The sister of murdered MP Jo Cox has urged people to “pull together with compassion and kindness” on the fourth anniversary of her death.
The Labour MP for Batley and Spen was shot and stabbed by far-right extremist Thomas Mair on 16 June 2016.
Mair shouted “Britain first” in the attack, which took place a week before the EU referendum vote.
Kim Leadbeater said it was now time for people to be more tolerant and listen to the point of view of others.
‘Best of humanity’
“How can we still be living in a world where people are abused, attacked and killed because of the colour of their skin?” she said.
“How can we still be living in a world where we are supposedly better connected than ever yet so many people feel lonely?”
“I know that I have still got a huge amount of work to do in terms of dealing with the senseless murder of my sister.
“But I sometimes feel that I can’t even begin to deal with the grieving process while there is still so much work to be done on the issues Jo cared about during her life.”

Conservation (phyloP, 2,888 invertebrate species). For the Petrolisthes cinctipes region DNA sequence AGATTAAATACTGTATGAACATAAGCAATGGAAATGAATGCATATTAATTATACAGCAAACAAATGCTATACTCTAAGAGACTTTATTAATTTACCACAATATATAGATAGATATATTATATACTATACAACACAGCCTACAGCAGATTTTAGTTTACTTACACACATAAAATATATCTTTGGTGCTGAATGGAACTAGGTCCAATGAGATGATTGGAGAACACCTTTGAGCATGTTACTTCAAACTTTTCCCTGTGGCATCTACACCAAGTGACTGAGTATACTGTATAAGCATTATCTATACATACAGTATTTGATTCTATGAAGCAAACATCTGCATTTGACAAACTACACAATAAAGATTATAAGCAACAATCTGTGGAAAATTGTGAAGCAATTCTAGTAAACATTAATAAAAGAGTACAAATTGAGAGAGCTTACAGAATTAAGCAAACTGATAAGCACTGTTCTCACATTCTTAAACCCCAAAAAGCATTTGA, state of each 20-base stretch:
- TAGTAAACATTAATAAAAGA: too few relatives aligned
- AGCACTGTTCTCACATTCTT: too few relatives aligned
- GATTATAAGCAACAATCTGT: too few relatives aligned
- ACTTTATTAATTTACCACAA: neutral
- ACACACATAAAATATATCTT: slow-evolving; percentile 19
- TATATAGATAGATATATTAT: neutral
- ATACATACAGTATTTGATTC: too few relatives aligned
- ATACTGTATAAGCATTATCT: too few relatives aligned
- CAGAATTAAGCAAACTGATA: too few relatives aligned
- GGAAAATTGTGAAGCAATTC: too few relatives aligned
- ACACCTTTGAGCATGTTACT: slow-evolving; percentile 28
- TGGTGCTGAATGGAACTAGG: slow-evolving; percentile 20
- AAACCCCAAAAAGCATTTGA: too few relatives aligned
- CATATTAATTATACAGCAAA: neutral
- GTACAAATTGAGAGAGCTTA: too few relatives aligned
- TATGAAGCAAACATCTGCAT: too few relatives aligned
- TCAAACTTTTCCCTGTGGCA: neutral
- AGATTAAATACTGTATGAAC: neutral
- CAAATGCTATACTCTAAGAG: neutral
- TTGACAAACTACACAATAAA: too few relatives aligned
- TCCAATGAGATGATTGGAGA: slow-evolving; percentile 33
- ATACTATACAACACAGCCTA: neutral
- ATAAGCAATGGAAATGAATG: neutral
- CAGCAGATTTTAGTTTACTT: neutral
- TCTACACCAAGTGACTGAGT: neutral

However, she added: “Four years on since Jo’s murder… I do continue to be inspired by how, when faced with tragedy and crisis, people often also show the best of humanity.”
She made the comments ahead of the fourth Great Get Together, which began in 2017 to reinforce the Mrs Cox’s Commons speech saying we “have far more in common than that which divides us”.
This year’s event – which runs from 19-21 June – will take place with specially devised events which will comply with social distancing rules.
They include a street bingo evening in Llantwit, Vale of Glamorgan, and a project to send letters and cards to care homes in Harleston, Norfolk.